WRTP: Awarded Mark H. Ayer’s Community Achievement Award by North America’s Building Trade Unions: “BIG STEP (WRTP) and the Milwaukee Building & Construction Trades Council (MBCTC) have been awarded the prestigious Mark H. Ayer’s Award by North America’s Building Trades Unions (NABTU). NABTU announced the award recently in response to the ongoing work by WRTP and MBCTC to engage women in careers in the trades. Mark H. Ayers was an American labor leader and president of the AFL-CIO Building and Construction Trades Department from 2007 until his death in 2012. The award was established to recognize and honor programs and individuals that expand, grow, and open new doors that provide opportunities for all.”

Spotify Podcast Union Is Ready to Strike Over Contract Terms: “A Spotify Technology SA podcast union said its members are willing to walk off the job if the company doesn’t meet its contract demands, complicating the streaming giant’s effort to build out that business. The Parcast Union, affiliated with the Writers Guild of America, East, is meeting with management for final contract negotiations this month and said outstanding issues include staff diversity, control of intellectual property rights and pay.”

‘We’re Not Disposable’: Massachusetts Senate Staff Move to Form Union: “Senate employees at the Massachusetts State House launched a petition to form a union this week, hoping to become the second collective bargaining unit of legislative staff in the nation after workers in Oregon unionized last year. ‘We are not disposable. We are people who provide a valuable service to the commonwealth and deserve workplace protections,’ said Evan Berry, an organizer and communications director for Sen. Becca Rausch. ‘At the end of the day, we’re still trying to put food on our tables and get by paycheck to paycheck.’ Union organizers secured a majority of support for the effort and are organizing with the International Brotherhood of Electrical Workers local 2222.”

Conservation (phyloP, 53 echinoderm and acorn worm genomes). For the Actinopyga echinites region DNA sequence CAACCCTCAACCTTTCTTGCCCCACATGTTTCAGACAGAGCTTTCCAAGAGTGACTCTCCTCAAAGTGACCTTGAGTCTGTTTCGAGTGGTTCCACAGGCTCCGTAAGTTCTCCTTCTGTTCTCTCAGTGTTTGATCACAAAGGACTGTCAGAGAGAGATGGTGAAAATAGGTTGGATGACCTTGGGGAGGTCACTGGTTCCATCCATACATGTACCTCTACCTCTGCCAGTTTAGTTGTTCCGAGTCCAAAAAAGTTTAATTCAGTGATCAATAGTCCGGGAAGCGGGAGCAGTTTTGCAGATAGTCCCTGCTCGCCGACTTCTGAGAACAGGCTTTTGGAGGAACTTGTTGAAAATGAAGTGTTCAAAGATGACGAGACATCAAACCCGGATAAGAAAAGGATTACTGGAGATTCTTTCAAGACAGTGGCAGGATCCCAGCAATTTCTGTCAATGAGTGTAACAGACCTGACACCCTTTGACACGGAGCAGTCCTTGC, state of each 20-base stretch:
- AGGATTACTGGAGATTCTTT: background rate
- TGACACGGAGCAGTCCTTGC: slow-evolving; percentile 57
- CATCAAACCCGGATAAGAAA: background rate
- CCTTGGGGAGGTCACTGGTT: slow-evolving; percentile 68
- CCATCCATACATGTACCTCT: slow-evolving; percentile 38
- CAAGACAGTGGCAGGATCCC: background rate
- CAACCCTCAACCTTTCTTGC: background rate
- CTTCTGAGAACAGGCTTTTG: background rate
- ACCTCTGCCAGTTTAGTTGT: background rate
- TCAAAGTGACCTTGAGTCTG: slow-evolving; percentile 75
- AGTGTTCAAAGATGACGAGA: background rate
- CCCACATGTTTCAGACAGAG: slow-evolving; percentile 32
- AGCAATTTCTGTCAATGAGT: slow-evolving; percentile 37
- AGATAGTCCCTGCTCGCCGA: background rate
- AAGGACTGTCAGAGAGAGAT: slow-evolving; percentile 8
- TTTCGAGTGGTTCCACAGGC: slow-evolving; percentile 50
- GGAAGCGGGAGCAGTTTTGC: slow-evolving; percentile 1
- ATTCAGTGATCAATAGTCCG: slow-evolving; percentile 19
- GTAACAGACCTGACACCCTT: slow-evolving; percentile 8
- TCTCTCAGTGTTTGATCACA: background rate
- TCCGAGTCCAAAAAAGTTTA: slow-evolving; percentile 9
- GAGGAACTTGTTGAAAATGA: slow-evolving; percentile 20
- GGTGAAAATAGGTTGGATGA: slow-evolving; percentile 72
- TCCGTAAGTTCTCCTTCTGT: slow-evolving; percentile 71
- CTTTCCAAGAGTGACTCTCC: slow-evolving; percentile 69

Worker-Led Win at Amazon Warehouse Could Provide New Labor Playbook: “‘If you think of unions as just for a certain industry or sector from the ‘old economy,’ that’s not the case. It’s an outdated view of what unions are,’ AFL-CIO President Liz Shuler said in an interview. ‘Unions are what you want them to be. The workers themselves define it, and I’m seeing all kinds of innovative examples of unions being used to negotiate their companies carbon footprint, and workers in some of these new ‘emerging industries’ are facing the same working conditions and challenges around securing predictable schedules and decent pay and benefits as workers in the traditional economy.’”

The March Jobs Report Was the First Good Month for Black Women in a While: “‘After the Great Recession, it took a long time for Black women’s labor force participation to climb back up,’ Dr. William Spriggs, the chief economist of the AFL-CIO and economics professor at Howard University, told Insider.  ‘Fortunately, we’re not waiting years in this case.’ However, the participation rate dropped for Black men, as 149,000 Black men exited the labor force in March.”  

Kenneth Quinnell
Mon, 04/11/2022 – 12:57

Updated: April 21, 2022 — 3:37 am